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Summa Theologica
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Whether reviling arises from anger?

Objection 1: It would seem that reviling does not arise from anger. For it is written (Prov. 11:2): "Where pride is, there shall also be reviling [Douay: 'reproach']." But anger is a vice distinct from pride. Therefore reviling does not arise from anger.

Objection 2: Further, it is written (Prov. 20:3): "All fools are meddling with revilings [Douay: 'reproaches']." Now folly is a vice opposed to wisdom, as stated above (Q[46], A[1]); whereas anger is opposed to meekness. Therefore reviling does not arise from anger.

Objection 3: Further, no sin is diminished by its cause. But the sin of reviling is diminished if one gives vent to it through anger: for it is a more grievous sin to revile out of hatred than out of anger. Therefore reviling does not arise from anger.

On the contrary, Gregory says (Moral. xxxi, 45) that "anger gives rise to revilings."

I answer that, While one sin may arise from various causes, it is nevertheless said to have its source chiefly in that one from which it is wont to arise most frequently, through being closely connected with its end. Now reviling is closely connected with anger's end, which is revenge: since the easiest way for the angry man to take revenge on another is to revile him. Therefore reviling arises chiefly from anger.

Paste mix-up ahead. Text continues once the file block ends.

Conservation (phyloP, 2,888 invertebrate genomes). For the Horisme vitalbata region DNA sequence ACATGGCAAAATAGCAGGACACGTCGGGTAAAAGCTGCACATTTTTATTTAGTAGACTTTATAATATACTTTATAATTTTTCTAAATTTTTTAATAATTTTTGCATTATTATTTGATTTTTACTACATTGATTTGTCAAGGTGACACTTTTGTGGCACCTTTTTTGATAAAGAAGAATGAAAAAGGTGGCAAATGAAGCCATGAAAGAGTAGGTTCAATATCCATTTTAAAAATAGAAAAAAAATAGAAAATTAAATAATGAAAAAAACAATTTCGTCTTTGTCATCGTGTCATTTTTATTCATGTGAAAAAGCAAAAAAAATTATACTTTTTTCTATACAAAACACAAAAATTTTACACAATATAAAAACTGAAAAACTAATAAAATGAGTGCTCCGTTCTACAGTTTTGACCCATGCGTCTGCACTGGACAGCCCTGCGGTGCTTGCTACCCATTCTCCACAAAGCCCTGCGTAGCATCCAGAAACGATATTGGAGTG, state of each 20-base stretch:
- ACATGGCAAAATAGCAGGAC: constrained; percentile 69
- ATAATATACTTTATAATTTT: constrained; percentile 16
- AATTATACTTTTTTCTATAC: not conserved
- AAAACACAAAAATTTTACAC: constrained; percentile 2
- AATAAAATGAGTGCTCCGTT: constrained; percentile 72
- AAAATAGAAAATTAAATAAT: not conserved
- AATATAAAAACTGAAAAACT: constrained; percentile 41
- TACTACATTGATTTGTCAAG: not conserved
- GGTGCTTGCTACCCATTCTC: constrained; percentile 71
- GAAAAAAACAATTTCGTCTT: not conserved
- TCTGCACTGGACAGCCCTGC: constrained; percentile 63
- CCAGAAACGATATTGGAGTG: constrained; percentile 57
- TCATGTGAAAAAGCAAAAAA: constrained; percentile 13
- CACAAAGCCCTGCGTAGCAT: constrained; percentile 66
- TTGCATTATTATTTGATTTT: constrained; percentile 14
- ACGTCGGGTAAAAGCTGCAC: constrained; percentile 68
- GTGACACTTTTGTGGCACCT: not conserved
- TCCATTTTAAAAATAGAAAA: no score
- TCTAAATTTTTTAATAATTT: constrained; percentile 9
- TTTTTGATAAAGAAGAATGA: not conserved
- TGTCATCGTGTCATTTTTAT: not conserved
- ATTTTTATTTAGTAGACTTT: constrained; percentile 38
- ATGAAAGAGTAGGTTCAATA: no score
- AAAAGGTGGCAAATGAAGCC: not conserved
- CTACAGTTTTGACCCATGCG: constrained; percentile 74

Reply to Objection 1: Reviling is not directed to the end of pride which is excellency. Hence reviling does not arise directly from pride. Nevertheless pride disposes a man to revile, in so far as those who think themselves to excel, are more prone to despise others and inflict injuries on them, because they are more easily angered, through deeming it an affront to themselves whenever anything is done against their will.

Reply to Objection 2: According to the Philosopher (Ethic. vii, 6) "anger listens imperfectly to reason": wherefore an angry man suffers a defect of reason, and in this he is like the foolish man. Hence reviling arises from folly on account of the latter's kinship with anger.

Reply to Objection 3: According to the Philosopher (Rhet. ii, 4) "an angry man seeks an open offense, but he who hates does not worry about this." Hence reviling which denotes a manifest injury belongs to anger rather than to hatred.

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